Thanks for listening.

John Ludlow, Chair
Clackamas County Board of Commissioners


What it Means to be “Anti-Establishment” in Clackamas County

-John Ludlow, Clackamas County Chair

If there is one, consistent sentiment among voters this election cycle, it seems to be a wholesale rejection of establishment politicians that prioritize special interests over the needs of their communities. Many voters feel alienated from the process, left behind and think no one is listening to them.

As your Clackamas County Chair, I often feel this way when discussing policies that affect our daily lives. Clackamas County is part of a “region” in Oregon. Unfortunately, our regional partnership has come to mean that partners cannot disagree on what is good for their own jurisdictions. The Portland establishment is deciding the fate of our county and Clackamas County leaders are expected to agree with policies that are harmful to our residents.

When I ran for Chair in 2012, my message was centered on giving the public a seat at the decision-making table. In my view, it was crucial to establishing trust with our voters and moving the county forward.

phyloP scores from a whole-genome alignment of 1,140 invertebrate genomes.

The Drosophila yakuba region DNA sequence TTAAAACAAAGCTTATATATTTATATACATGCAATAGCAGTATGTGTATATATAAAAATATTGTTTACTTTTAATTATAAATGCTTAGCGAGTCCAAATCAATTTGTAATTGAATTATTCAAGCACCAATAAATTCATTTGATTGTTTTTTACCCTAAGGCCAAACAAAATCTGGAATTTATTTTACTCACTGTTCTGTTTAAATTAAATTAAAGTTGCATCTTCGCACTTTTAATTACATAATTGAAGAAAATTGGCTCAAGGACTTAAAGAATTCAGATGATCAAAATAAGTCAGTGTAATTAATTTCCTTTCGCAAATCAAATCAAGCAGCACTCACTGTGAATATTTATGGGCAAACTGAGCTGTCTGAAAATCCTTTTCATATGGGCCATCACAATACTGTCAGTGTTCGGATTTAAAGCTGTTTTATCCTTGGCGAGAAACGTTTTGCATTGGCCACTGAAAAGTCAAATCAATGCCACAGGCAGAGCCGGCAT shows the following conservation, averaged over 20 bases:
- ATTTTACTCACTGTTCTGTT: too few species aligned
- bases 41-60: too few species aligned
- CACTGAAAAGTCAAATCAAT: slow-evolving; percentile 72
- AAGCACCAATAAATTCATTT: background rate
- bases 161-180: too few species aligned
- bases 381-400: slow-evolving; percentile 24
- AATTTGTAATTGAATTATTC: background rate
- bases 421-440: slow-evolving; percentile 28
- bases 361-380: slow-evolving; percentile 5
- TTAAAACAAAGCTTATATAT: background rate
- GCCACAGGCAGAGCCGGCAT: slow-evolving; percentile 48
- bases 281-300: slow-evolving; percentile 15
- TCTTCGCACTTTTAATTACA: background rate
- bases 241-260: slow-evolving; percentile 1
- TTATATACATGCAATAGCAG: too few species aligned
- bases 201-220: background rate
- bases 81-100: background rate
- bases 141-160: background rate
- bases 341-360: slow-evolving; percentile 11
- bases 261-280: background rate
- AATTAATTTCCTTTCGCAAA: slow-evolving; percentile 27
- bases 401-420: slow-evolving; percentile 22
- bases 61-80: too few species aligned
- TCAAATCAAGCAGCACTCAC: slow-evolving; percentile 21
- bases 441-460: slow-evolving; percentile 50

Voters spoke loud and clear in 2012: they were tired of being taken for granted and fed up with Portland’s costly transportation and land use policies.

Flash-forward four years and here we are again, in the midst of a fight for Clackamas County’s self-determination. I have three opponents and each one has either proudly displayed the endorsements of leaders of Portland’s establishment ruling class or if elected, would prioritize “regionalism” even if it means Clackamas county taxpayers bear the brunt of these policies. If they agreed with my defense of taxpayers, then why are they running?
I suppose that makes me the “anti-establishment” candidate.

What does it mean to be anti-establishment in Clackamas County? It means standing up for our taxpayers against wasteful and reckless policies, even when you are left standing alone.

In 2012, I stood for public votes to approve tax increases that fund Portland projects, expansion of urban renewal schemes that siphon money away from our schools and public safety budgets, and public approval of any tax dollars spent on costly light rail transit. I opposed the Columbia River Crossing boondoggle that wasted nearly $200 million with nothing to show for it but taxpayer funded giveaways to Portland planners and developers.